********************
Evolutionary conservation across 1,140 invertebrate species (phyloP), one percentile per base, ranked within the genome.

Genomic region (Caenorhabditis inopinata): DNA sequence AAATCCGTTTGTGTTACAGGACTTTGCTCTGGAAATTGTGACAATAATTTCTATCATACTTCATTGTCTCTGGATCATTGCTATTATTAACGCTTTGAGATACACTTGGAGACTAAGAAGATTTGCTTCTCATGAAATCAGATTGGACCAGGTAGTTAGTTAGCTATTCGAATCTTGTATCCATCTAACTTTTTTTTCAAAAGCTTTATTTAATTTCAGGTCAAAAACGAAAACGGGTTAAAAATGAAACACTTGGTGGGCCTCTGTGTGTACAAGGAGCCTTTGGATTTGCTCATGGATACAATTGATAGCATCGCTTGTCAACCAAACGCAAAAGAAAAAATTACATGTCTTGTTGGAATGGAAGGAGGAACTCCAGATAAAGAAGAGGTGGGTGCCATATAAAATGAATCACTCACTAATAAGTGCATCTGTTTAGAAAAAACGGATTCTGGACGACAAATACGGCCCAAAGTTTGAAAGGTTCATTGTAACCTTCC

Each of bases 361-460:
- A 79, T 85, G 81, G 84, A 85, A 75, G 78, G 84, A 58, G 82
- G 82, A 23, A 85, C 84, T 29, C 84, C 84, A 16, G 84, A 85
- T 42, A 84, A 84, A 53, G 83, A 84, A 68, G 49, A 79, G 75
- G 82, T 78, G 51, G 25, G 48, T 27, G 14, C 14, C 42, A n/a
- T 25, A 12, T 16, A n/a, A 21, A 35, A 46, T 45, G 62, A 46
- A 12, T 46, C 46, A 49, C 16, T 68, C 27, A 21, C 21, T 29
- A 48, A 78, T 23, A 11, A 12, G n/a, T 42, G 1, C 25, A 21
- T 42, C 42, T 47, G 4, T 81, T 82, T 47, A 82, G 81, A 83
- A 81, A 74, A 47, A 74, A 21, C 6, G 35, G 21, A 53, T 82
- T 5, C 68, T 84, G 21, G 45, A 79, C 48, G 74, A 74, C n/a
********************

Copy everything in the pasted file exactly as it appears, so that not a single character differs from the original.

Evolutionary conservation across 1,140 invertebrate species (phyloP), one percentile per base, ranked within the genome.

Genomic region (Caenorhabditis inopinata): DNA sequence AAATCCGTTTGTGTTACAGGACTTTGCTCTGGAAATTGTGACAATAATTTCTATCATACTTCATTGTCTCTGGATCATTGCTATTATTAACGCTTTGAGATACACTTGGAGACTAAGAAGATTTGCTTCTCATGAAATCAGATTGGACCAGGTAGTTAGTTAGCTATTCGAATCTTGTATCCATCTAACTTTTTTTTCAAAAGCTTTATTTAATTTCAGGTCAAAAACGAAAACGGGTTAAAAATGAAACACTTGGTGGGCCTCTGTGTGTACAAGGAGCCTTTGGATTTGCTCATGGATACAATTGATAGCATCGCTTGTCAACCAAACGCAAAAGAAAAAATTACATGTCTTGTTGGAATGGAAGGAGGAACTCCAGATAAAGAAGAGGTGGGTGCCATATAAAATGAATCACTCACTAATAAGTGCATCTGTTTAGAAAAAACGGATTCTGGACGACAAATACGGCCCAAAGTTTGAAAGGTTCATTGTAACCTTCC

Each of bases 361-460:
- A 79, T 85, G 81, G 84, A 85, A 75, G 78, G 84, A 58, G 82
- G 82, A 23, A 85, C 84, T 29, C 84, C 84, A 16, G 84, A 85
- T 42, A 84, A 84, A 53, G 83, A 84, A 68, G 49, A 79, G 75
- G 82, T 78, G 51, G 25, G 48, T 27, G 14, C 14, C 42, A n/a
- T 25, A 12, T 16, A n/a, A 21, A 35, A 46, T 45, G 62, A 46
- A 12, T 46, C 46, A 49, C 16, T 68, C 27, A 21, C 21, T 29
- A 48, A 78, T 23, A 11, A 12, G n/a, T 42, G 1, C 25, A 21
- T 42, C 42, T 47, G 4, T 81, T 82, T 47, A 82, G 81, A 83
- A 81, A 74, A 47, A 74, A 21, C 6, G 35, G 21, A 53, T 82
- T 5, C 68, T 84, G 21, G 45, A 79, C 48, G 74, A 74, C n/a